May Hare is the daughter of March Hare from Alice's Adventures in Wonderland and Through the Looking glass by Lewis Carroll.
She's a royal for two reasons; she loves her destiny, and she believes that following said destiny will allow her and other wolderlaindians to finally go home.
May Hare was created by ThisIsMe95R

Fairy Tale - Alice's Adventures in Wonderland/Through the Looking GlassEdit

Alice's Adventures in WonderlandEdit

Alice sits on a riverbank on a warm summer day, drowsily reading over her sister’s shoulder, when she catches sight of a White Rabbit in a waistcoat running by her. The White Rabbit pulls out a pocket watch, exclaims that he is late, and pops down a rabbit hole. Alice follows the White Rabbit down the hole and comes upon a great hallway lined with doors. She finds a small door that she opens using a key she discovers on a nearby table. Through the door, she sees a beautiful garden, and Alice begins to cry when she realizes she cannot fit through the door. She finds a bottle marked “DRINK ME” and downs the contents. She shrinks down to the right size to enter the door but cannot enter since she has left the key on the tabletop above her head. Alice discovers a cake marked “EAT ME” which causes her to grow to an inordinately large height. Still unable to enter the garden, Alice begins to cry again, and her giant tears form a pool at her feet. As she cries, Alice shrinks and falls into the pool of tears. The pool of tears becomes a sea, and as she treads water she meets a Mouse. The Mouse accompanies Alice to shore, where a number of animals stand gathered on a bank. After a “Caucus Race,” Alice scares the animals away with tales of her cat, Dinah, and finds herself alone again.

Alice meets the White Rabbit again, who mistakes her for a servant and sends her off to fetch his things. While in the White Rabbit’s house, Alice drinks an unmarked bottle of liquid and grows to the size of the room. The White Rabbit returns to his house, fuming at the now-giant Alice, but she swats him and his servants away with her giant hand. The animals outside try to get her out of the house by throwing rocks at her, which inexplicably transform into cakes when they land in the house. Alice eats one of the cakes, which causes her to shrink to a small size. She wanders off into the forest, where she meets a Caterpillar sitting on a mushroom and smoking a hookah (i.e., a water pipe). The Caterpillar and Alice get into an argument, but before the Caterpillar crawls away in disgust, he tells Alice that different parts of the mushroom will make her grow or shrink. Alice tastes a part of the mushroom, and her neck stretches above the trees. A pigeon sees her and attacks, deeming her a serpent hungry for pigeon eggs.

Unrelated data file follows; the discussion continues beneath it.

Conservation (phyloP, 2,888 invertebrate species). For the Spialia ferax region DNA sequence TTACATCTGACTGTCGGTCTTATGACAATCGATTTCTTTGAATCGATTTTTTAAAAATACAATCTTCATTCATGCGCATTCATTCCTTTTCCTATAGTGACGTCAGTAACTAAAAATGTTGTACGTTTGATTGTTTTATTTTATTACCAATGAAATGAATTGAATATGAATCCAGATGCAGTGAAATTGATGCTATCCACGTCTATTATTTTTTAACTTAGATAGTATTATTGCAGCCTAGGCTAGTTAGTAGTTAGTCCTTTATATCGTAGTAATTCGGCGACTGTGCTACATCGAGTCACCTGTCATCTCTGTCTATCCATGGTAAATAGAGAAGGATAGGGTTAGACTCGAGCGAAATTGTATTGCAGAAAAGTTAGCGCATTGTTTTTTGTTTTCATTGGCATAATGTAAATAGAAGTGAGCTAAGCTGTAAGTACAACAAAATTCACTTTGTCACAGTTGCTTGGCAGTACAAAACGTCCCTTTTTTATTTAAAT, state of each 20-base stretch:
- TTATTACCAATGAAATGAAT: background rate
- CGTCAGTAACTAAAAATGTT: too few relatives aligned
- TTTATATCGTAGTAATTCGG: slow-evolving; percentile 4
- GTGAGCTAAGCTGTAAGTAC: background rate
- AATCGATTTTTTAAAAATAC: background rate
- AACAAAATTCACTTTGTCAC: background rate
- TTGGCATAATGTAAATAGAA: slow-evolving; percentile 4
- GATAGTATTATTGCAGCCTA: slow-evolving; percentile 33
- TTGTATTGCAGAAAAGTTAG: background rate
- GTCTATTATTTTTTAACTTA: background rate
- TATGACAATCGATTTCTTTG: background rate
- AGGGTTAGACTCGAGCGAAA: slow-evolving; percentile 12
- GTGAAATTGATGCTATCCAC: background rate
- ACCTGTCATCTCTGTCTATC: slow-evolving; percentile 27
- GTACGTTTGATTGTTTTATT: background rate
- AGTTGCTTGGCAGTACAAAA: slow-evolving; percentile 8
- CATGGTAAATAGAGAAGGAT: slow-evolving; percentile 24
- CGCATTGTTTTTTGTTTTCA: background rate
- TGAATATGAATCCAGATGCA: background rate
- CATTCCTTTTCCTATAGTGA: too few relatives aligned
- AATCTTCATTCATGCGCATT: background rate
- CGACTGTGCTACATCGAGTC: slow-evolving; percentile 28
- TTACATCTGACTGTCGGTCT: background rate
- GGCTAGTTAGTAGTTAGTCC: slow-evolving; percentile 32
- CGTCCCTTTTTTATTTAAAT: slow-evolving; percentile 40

Alice eats another part of the mushroom and shrinks down to a normal height. She wanders until she comes across the house of the Duchess. She enters and finds the Duchess, who is nursing a squealing baby, as well as a grinning Cheshire Cat, and a Cook who tosses massive amounts of pepper into a cauldron of soup. The Duchess behaves rudely to Alice and then departs to prepare for a croquet game with the Queen. As she leaves, the Duchess hands Alice the baby, which Alice discovers is a pig. Alice lets the pig go and reenters the forest, where she meets the Cheshire Cat again. The Cheshire Cat explains to Alice that everyone in Wonderland is mad, including Alice herself. The Cheshire Cat gives directions to the March Hare’s house and fades away to nothing but a floating grin.

Alice travels to the March Hare’s house to find the March Hare, the Mad Hatter, and the Dormouse having tea together. Treated rudely by all three, Alice stands by the tea party, uninvited. She learns that they have wronged Time and are trapped in perpetual tea-time. After a final discourtesy, Alice leaves and journeys through the forest. She finds a tree with a door in its side, and travels through it to find herself back in the great hall. She takes the key and uses the mushroom to shrink down and enter the garden.

After saving several gardeners from the temper of the Queen of Hearts, Alice joins the Queen in a strange game of croquet. The croquet ground is hilly, the mallets and balls are live flamingos and hedgehogs, and the Queen tears about, frantically calling for the other player’s executions. Amidst this madness, Alice bumps into the Cheshire Cat again, who asks her how she is doing. The King of Hearts interrupts their conversation and attempts to bully the Cheshire Cat, who impudently dismisses the King. The King takes offense and arranges for the Cheshire Cat’s execution, but since the Cheshire Cat is now only a head floating in midair, no one can agree on how to behead it.